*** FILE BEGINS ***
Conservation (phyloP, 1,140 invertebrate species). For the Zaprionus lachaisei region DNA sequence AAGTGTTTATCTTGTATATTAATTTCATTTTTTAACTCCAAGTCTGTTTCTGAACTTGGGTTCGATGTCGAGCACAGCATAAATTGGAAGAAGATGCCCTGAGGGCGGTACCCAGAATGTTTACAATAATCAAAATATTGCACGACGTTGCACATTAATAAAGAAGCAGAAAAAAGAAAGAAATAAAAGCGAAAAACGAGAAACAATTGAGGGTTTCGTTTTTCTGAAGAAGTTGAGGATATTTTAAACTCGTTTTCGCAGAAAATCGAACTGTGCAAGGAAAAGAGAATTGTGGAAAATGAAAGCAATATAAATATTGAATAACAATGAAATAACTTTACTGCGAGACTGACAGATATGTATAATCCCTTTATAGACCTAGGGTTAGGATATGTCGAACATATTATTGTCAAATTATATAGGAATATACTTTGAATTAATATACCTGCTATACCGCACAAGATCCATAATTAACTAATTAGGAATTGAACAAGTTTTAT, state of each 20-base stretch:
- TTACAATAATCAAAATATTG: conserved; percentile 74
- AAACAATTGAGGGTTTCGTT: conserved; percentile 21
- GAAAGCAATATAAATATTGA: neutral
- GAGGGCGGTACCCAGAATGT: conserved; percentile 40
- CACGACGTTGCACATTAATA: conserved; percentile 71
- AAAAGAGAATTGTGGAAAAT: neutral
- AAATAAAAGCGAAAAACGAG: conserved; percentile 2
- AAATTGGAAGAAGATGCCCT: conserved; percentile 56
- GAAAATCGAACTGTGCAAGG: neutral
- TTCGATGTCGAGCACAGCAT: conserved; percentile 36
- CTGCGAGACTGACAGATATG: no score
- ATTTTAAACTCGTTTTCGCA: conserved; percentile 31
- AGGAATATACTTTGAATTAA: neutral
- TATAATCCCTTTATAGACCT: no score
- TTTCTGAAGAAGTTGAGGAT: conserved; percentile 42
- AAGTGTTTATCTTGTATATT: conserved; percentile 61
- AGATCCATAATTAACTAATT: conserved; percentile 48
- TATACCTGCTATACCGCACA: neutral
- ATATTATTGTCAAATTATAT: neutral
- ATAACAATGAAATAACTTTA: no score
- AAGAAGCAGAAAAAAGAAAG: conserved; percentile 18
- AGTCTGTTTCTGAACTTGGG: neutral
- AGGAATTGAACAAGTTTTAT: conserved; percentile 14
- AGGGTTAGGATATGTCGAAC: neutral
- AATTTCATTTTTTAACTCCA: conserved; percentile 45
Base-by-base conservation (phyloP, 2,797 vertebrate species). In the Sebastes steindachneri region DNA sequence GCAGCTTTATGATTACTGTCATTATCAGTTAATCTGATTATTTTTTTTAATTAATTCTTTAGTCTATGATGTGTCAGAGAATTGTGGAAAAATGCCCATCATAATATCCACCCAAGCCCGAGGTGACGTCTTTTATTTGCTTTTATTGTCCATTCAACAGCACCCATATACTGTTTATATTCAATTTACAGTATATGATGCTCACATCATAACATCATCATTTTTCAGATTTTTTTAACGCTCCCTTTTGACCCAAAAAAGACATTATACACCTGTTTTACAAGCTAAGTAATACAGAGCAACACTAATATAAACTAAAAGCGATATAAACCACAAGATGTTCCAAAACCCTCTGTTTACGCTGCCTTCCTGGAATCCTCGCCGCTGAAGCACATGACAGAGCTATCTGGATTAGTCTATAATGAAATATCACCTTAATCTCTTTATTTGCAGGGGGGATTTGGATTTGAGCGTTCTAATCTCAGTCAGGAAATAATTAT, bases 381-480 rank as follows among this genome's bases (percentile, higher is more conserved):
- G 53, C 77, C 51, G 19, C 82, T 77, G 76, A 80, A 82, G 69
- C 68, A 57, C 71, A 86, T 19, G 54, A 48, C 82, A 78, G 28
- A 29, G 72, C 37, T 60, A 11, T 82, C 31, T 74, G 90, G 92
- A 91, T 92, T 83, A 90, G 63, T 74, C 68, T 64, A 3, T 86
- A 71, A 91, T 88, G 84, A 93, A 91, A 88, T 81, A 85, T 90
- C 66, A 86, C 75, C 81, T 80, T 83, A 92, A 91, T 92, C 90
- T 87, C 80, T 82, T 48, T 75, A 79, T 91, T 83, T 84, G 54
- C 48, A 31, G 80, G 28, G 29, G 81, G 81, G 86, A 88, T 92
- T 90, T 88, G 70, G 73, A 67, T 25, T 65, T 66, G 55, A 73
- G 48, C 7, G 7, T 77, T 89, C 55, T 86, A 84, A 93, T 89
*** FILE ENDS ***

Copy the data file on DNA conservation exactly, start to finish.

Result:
Conservation (phyloP, 1,140 invertebrate species). For the Zaprionus lachaisei region DNA sequence AAGTGTTTATCTTGTATATTAATTTCATTTTTTAACTCCAAGTCTGTTTCTGAACTTGGGTTCGATGTCGAGCACAGCATAAATTGGAAGAAGATGCCCTGAGGGCGGTACCCAGAATGTTTACAATAATCAAAATATTGCACGACGTTGCACATTAATAAAGAAGCAGAAAAAAGAAAGAAATAAAAGCGAAAAACGAGAAACAATTGAGGGTTTCGTTTTTCTGAAGAAGTTGAGGATATTTTAAACTCGTTTTCGCAGAAAATCGAACTGTGCAAGGAAAAGAGAATTGTGGAAAATGAAAGCAATATAAATATTGAATAACAATGAAATAACTTTACTGCGAGACTGACAGATATGTATAATCCCTTTATAGACCTAGGGTTAGGATATGTCGAACATATTATTGTCAAATTATATAGGAATATACTTTGAATTAATATACCTGCTATACCGCACAAGATCCATAATTAACTAATTAGGAATTGAACAAGTTTTAT, state of each 20-base stretch:
- TTACAATAATCAAAATATTG: conserved; percentile 74
- AAACAATTGAGGGTTTCGTT: conserved; percentile 21
- GAAAGCAATATAAATATTGA: neutral
- GAGGGCGGTACCCAGAATGT: conserved; percentile 40
- CACGACGTTGCACATTAATA: conserved; percentile 71
- AAAAGAGAATTGTGGAAAAT: neutral
- AAATAAAAGCGAAAAACGAG: conserved; percentile 2
- AAATTGGAAGAAGATGCCCT: conserved; percentile 56
- GAAAATCGAACTGTGCAAGG: neutral
- TTCGATGTCGAGCACAGCAT: conserved; percentile 36
- CTGCGAGACTGACAGATATG: no score
- ATTTTAAACTCGTTTTCGCA: conserved; percentile 31
- AGGAATATACTTTGAATTAA: neutral
- TATAATCCCTTTATAGACCT: no score
- TTTCTGAAGAAGTTGAGGAT: conserved; percentile 42
- AAGTGTTTATCTTGTATATT: conserved; percentile 61
- AGATCCATAATTAACTAATT: conserved; percentile 48
- TATACCTGCTATACCGCACA: neutral
- ATATTATTGTCAAATTATAT: neutral
- ATAACAATGAAATAACTTTA: no score
- AAGAAGCAGAAAAAAGAAAG: conserved; percentile 18
- AGTCTGTTTCTGAACTTGGG: neutral
- AGGAATTGAACAAGTTTTAT: conserved; percentile 14
- AGGGTTAGGATATGTCGAAC: neutral
- AATTTCATTTTTTAACTCCA: conserved; percentile 45
Base-by-base conservation (phyloP, 2,797 vertebrate species). In the Sebastes steindachneri region DNA sequence GCAGCTTTATGATTACTGTCATTATCAGTTAATCTGATTATTTTTTTTAATTAATTCTTTAGTCTATGATGTGTCAGAGAATTGTGGAAAAATGCCCATCATAATATCCACCCAAGCCCGAGGTGACGTCTTTTATTTGCTTTTATTGTCCATTCAACAGCACCCATATACTGTTTATATTCAATTTACAGTATATGATGCTCACATCATAACATCATCATTTTTCAGATTTTTTTAACGCTCCCTTTTGACCCAAAAAAGACATTATACACCTGTTTTACAAGCTAAGTAATACAGAGCAACACTAATATAAACTAAAAGCGATATAAACCACAAGATGTTCCAAAACCCTCTGTTTACGCTGCCTTCCTGGAATCCTCGCCGCTGAAGCACATGACAGAGCTATCTGGATTAGTCTATAATGAAATATCACCTTAATCTCTTTATTTGCAGGGGGGATTTGGATTTGAGCGTTCTAATCTCAGTCAGGAAATAATTAT, bases 381-480 rank as follows among this genome's bases (percentile, higher is more conserved):
- G 53, C 77, C 51, G 19, C 82, T 77, G 76, A 80, A 82, G 69
- C 68, A 57, C 71, A 86, T 19, G 54, A 48, C 82, A 78, G 28
- A 29, G 72, C 37, T 60, A 11, T 82, C 31, T 74, G 90, G 92
- A 91, T 92, T 83, A 90, G 63, T 74, C 68, T 64, A 3, T 86
- A 71, A 91, T 88, G 84, A 93, A 91, A 88, T 81, A 85, T 90
- C 66, A 86, C 75, C 81, T 80, T 83, A 92, A 91, T 92, C 90
- T 87, C 80, T 82, T 48, T 75, A 79, T 91, T 83, T 84, G 54
- C 48, A 31, G 80, G 28, G 29, G 81, G 81, G 86, A 88, T 92
- T 90, T 88, G 70, G 73, A 67, T 25, T 65, T 66, G 55, A 73
- G 48, C 7, G 7, T 77, T 89, C 55, T 86, A 84, A 93, T 89